Virtual reality is not just for entertainment – this Australian team of vision scientists and artists are using it to treat eye conditions. Why This Matters: The arts and sciences combined will create our future. Growing up we were always told too much TV would make our eyes go square. But fast forward a few years and researchers are increasingly turning to virtual reality headsets as a way of fixing eye conditions. Internationally, vision scientists […] See more

Published 4 weeks ago. Author: Ben Lewis from Deakin University

What is love?

Baby don’t hurt me, don’t hurt me, no more. Why This Matters: Fundamental human behaviour still remains a mystery. From songs and poems to novels and movies, romantic love is one of the most enduring subjects for artworks through the ages. But what about the science? Historical, cultural and even evolutionary evidence suggests love existed during ancient times and across many parts of the world. Romantic love has been found to exist in 147 of […] See more

Published 4 weeks ago. Author: Gery Karantzas from Deakin University
Topics -

New test tracks COVID-19 in wastewater from plane and cruise ship passengers

A new wastewater test can detect whether people on board planes and cruise ships are infected with COVID-19, even if they’re not showing symptoms yet. Why This Matters: Keeping Australia safe while we get back on our feet is critical. As Australia considers how to safely welcome international visitors again, testing wastewater systems on long-haul planes and cruise ships may assist researchers in detecting COVID-19 in incoming visitors. A new paper in the Journal of Travel […] See more

Published 4 weeks ago. Author: University of Queensland Newsroom from The University of Queensland
Topics -

Which face mask should I wear?

The advice on wearing face masks in public has changed in Australia – an expert breaks down your options if you live in areas with high rates of community transmission. Why This Matters: Stay safe. *Editors Note 23 July 2020: This story was originally published on 16 July. Wearing masks outside the home is now mandatory in metropolitan Melbourne and Mitchell Shire. Click here for more information. Australia’s chief medical officer Paul Kelly recommended people […] See more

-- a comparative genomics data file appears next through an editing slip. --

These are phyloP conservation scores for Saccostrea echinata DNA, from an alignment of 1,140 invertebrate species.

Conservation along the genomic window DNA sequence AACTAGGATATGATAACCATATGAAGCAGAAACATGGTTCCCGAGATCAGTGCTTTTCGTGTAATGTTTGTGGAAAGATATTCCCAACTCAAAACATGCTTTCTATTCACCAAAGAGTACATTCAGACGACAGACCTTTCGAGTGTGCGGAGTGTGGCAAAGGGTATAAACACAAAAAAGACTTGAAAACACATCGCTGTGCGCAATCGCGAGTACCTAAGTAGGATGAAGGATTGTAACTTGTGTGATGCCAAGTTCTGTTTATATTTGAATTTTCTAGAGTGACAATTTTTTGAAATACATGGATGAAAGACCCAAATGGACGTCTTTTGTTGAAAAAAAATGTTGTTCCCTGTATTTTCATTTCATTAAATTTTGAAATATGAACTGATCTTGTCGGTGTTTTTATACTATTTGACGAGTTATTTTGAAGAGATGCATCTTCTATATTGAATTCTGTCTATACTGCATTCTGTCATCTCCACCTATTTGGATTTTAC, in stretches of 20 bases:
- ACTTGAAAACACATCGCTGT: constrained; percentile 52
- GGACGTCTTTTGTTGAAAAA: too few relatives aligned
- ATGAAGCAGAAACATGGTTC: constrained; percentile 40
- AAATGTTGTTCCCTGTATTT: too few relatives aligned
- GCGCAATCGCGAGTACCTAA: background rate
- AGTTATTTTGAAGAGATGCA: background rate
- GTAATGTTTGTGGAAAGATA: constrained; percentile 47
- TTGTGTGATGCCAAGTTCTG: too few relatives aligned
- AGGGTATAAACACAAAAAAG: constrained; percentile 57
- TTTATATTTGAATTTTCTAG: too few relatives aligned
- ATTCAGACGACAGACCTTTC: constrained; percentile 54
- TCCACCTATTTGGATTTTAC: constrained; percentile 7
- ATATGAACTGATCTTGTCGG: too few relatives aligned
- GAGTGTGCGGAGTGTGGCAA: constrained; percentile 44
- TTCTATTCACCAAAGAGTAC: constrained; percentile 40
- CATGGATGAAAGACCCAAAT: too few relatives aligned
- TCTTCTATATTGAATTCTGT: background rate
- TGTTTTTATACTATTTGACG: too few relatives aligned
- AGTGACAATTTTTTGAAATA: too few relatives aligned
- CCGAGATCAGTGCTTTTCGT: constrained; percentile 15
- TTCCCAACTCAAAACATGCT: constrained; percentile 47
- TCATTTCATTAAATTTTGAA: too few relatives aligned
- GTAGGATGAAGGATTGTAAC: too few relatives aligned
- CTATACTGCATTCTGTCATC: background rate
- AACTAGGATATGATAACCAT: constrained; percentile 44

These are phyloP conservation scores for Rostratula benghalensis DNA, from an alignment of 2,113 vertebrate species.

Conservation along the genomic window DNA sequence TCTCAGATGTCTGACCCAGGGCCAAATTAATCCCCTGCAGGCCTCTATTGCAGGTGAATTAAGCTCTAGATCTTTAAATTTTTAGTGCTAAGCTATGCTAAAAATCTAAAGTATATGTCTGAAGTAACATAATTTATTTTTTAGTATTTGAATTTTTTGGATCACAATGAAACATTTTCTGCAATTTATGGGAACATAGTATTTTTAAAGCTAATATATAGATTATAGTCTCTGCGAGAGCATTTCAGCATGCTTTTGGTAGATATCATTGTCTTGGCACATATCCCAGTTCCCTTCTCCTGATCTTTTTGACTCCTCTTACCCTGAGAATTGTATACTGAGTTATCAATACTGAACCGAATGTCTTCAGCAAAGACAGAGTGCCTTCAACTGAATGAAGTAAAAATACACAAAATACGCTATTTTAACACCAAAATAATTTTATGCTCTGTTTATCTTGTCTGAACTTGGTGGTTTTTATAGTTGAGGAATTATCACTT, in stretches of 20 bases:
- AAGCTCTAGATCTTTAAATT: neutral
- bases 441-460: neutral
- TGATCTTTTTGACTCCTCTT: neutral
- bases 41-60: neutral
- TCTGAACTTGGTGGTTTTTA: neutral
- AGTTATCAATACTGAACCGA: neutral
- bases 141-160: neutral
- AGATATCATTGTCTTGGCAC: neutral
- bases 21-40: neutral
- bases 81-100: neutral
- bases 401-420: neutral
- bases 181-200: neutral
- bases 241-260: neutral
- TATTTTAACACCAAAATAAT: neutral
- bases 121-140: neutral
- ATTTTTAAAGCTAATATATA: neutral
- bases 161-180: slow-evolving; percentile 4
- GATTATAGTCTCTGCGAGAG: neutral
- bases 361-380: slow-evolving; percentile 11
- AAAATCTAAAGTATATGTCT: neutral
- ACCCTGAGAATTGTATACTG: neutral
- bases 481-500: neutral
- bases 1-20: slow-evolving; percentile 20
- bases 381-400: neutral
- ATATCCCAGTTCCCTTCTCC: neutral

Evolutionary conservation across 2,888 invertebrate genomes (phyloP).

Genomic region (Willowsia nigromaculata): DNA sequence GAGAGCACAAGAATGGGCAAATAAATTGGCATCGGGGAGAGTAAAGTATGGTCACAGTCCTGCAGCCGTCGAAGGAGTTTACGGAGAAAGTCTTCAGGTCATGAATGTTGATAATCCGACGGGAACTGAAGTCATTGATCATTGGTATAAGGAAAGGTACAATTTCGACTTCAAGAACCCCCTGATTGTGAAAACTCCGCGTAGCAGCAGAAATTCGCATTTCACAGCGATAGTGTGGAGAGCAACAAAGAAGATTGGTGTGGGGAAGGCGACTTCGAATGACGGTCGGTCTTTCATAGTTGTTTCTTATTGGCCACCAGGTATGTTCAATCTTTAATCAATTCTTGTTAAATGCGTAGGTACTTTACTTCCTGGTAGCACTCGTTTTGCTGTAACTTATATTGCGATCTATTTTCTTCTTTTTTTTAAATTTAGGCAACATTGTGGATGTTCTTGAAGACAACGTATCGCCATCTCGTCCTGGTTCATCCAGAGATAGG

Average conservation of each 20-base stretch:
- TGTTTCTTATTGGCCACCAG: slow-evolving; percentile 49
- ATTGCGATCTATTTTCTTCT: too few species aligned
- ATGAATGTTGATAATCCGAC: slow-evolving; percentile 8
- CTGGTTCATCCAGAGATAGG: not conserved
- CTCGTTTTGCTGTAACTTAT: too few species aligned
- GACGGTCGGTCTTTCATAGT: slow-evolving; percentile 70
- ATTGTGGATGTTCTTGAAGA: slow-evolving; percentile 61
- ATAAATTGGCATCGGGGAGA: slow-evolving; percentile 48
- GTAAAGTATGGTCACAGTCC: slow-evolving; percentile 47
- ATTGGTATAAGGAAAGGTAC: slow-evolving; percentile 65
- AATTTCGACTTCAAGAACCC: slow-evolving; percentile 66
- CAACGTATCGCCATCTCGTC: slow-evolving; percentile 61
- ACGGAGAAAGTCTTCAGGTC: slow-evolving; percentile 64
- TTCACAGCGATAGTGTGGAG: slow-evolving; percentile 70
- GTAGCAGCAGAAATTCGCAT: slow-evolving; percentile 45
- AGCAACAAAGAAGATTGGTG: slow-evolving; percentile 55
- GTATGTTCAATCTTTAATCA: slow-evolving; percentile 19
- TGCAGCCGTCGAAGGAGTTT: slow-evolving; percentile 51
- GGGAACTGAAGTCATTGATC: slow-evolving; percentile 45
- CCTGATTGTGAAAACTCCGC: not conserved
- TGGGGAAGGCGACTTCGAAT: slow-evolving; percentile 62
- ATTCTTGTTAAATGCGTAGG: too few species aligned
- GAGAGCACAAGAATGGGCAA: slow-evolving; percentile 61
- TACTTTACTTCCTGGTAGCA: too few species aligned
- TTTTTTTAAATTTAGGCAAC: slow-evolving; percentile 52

Published 4 weeks ago. Author: Abrar Ahmad Chughtai from University of New South Wales
Topics -

29,000 years of Aboriginal history confirmed on the River Murray

The known timeline of Aboriginal people in South Australia’s Riverland region has been extended by as much as 22,000 years. Why This Matters: Scientists are continuing to unravel the complex history of Aboriginal people. Evidence of Aboriginal settlement dating back 29,000 years has been uncovered along the River Murray in South Australia. The new study, from Flinders University, has shown they occupied the Riverland region since before the Last Glacial Maximum – which is 22,000 more […] See more

Published 4 weeks ago. Author: Natalie Parletta from Cosmos Magazine
Topics -

Bachelor in Paradise's total booze up proven by scientists

A study has found that the depiction of alcohol on reality TV “doesn’t match reality” and instead glamorises binge drinking to younger audiences. Why This Matters: “It’s loose, it’s hectic.” – Timm. An in-depth study of alcohol use on one of Australia’s most popular reality TV shows, Bachelor in Paradise, has lead researchers to call for stronger regulation of the depiction on our screens. Dr Jacqueline Bowden from the University of Adelaide and SAHMRI, and […] See more

Published 4 weeks ago. Author: University of Adelaide Newsroom from The University of Adelaide
Topics -

Modelling COVID infections in 3D shows how it takes over the lungs

Using CT scans of a COVID-infected patient’s lungs, researchers have built a virtual 3D model, providing a unique insight into the virus. Why This Matters: New technologies will be critical for understanding COVID-19. Believed to be a world first, researchers have created a virtual 3D model of COVID-infected lungs, which can be viewed through a HoloLens 2 mixed reality (MR) headset. The visualisations mean that researchers can explore inside the patient’s lungs, allowing them to get […] See more

Published 4 weeks ago. Author: La Trobe Newsroom from La Trobe University
Topics -

Carbon pricing works: the largest-ever study puts it beyond doubt

“If countries are keen on a low-carbon development model, the evidence suggests that putting an appropriate price on carbon is a very effective way of achieving it.” Why This Matters: Decisive, effective actions are needed to reduce carbon emissions. Putting a price on carbon should reduce emissions, because it makes dirty production processes more expensive than clean ones, right? That’s the economic theory. Stated baldly, it’s obvious, but there is perhaps a tiny chance that […] See more

Published 1 month ago. Author: Frank Jotzo from Australian National University
Topics -

Supercharged bandages improve wound healing

Using a new plasma coating on current wound dressings could promote the healing of chronic wounds and reduce patient suffering. Why This Matters: Medical treatments are continuing to advance. World-first plasma-coated bandages with the power to attack infection and inflammation could revolutionise the treatment of chronic wounds such as pressure, diabetic or vascular ulcers that won’t heal on their own. Developed by the University of South Australia, the novel coating comprises a special antioxidant which […] See more